IB Chemistry home > Syllabus 2016 > Kinetics > The Arrhenius equation

Syllabus ref: 16.2

The Arrhenius equation relates the rate constant, k to the activation energy of a reaction, Ea. It affords a means of determining activation energies by experimentally finding the rate constant at different temperatures

The Arrhenius equation

The actual dependence of the rate constant on temperature is given by the Arrhenius equation.

k = Ae-Ea/RT


  1. k is the rate constant
  2. A is the Arrhenius factor (different for every reaction)
  3. e is the natural log base
  4. Ea is the minimum energy required for a reaction to take place (known as the activation energy)
  5. R is the universal gas constant (8.314 J kg-1 ºC-1)
  6. T is the absolute temperature in Kelvin


Arrhenius' constant, A - the pre-exponential factor

It is possible for colliding particles to possess enough energy for reaction, but still not have a successful collision (one that results in reaction). This is accounted for by the Arrhenius constant 'A' , also called the pre-exponential or frequency factor.

Imagine a collision between two cars; clearly more damage is going to be caused by a head on collision than a glancing scrape.

The Arrhenius constant (pre-exponential or frequency factor) is a number between 0 and 1, that reflects the proportion of successful collisions amongst those particles with enough energy for reaction.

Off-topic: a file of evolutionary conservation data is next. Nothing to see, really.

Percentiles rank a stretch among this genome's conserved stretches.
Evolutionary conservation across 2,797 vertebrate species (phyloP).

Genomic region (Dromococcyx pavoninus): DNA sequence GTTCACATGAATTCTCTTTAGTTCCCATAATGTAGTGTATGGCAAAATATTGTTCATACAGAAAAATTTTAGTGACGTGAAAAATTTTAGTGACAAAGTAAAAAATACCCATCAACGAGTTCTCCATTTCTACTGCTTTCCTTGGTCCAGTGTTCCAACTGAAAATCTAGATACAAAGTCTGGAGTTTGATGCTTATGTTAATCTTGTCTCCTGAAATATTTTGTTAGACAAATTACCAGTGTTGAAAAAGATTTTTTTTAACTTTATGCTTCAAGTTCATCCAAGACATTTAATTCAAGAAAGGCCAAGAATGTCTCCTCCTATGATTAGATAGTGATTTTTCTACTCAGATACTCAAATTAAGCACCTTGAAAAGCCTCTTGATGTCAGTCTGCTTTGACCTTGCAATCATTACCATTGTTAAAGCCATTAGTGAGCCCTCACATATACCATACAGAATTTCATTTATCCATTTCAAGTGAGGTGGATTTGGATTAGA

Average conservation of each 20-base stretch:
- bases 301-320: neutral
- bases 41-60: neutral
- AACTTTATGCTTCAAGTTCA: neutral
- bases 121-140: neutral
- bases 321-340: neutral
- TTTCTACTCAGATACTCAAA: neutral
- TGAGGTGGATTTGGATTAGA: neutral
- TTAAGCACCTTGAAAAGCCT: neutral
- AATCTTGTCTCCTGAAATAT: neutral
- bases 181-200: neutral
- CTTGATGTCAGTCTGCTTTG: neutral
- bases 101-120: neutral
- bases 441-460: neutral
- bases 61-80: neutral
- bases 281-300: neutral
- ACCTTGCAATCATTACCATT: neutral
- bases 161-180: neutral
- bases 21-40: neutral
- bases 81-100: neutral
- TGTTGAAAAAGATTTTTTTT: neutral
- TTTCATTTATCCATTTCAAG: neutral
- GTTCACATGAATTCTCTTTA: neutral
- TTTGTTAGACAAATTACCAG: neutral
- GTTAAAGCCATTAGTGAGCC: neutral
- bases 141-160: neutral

For example, when A is very small, only a small proportion of collisions lead to reaction, regardless of the energy. When A = 1, all collisions with sufficient energy cause reaction.


Using the Arrhenius equation

In reality, the basic form of the Arrhenius equation is not very convenient for graphing or analysing date. To analyse experiments at different temperatures we usually use the natural log form of the equation:

k = Ae-Ea/RT

taking natural logs throughout this gives:

lnk = lnA - Ea/RT

Thus a plot of lnk against 1/RT, 1/T or any variation, will allow us to find the activation energy of a specific reaction as a function of the gradient, and the Arrhenius constant as a function of the intercept to the y axis.

A typical plot used to calculate the activation energy from the Arrhenius equation.

In this graph the gradient of the line is equal to -Ea/R

Extrapolation of the line to the y axis gives an intercept value of lnA

When the temperature is increased the term Ea/RT gets smaller. This means in turn, that the term e-Ea/RT gets bigger.

Alternatively two results may be analysed simultaneously to obtain values for Ea, the activation energy and the Orientation factor, A. This is not particularly reliable as only two values for the rate constant are used at two different temperatures. This can introduce large errors because of too little data.

Example: Calculate the rate constant when T = 300K (A = 0.3, Ea = 50kJ mol-1)

k = Ae-Ea/RT

Ea/RT = 50000/(8.314 x 300) = 20.05

e-Ea/RT = 1.97 x 10-9

k = Ae-Ea/RT

k = 5.90 x 10-10


Example: The rate of a reaction A(g) + B(g) C(g) + D(g) has been studied as a function of temperature between 5000 and 18000 K. The following data were obtained for the rate constant:

 T (K)
k(mol dm-3 /sec)
5.49 x 106
9.86 x 108
5.57 x 109
9.92 x 109

Calculate the activation energy for the reaction.

k = Ae-Ea/RT and lnk = lnA - Ea/RT

from expt 1: ln(5.49 x 106) = lnA - Ea/ (8.314x5000)

from expt 2: ln(9.86 x 108) = lnA - Ea/ (8.314x10000)

Subtract one from the other (to remove lnA)

ln(9.86 x 108) - ln(5.49 x 106) = -Ea/ (8.314x10000) + Ea/ (8.314x5000)

10000[ln(9.86 x 108) - ln(5.49 x 106)] = -Ea/8.314 + 2Ea/8.314

8.314 x 10000[ln(9.86 x 108) - ln(5.49 x 106)] = Ea

8.314 x 10000 [20.709 - 15.518] = Ea

8.314 x 10000 x 5.191 = Ea

431579.74 = Ea

Ea = 432 kJ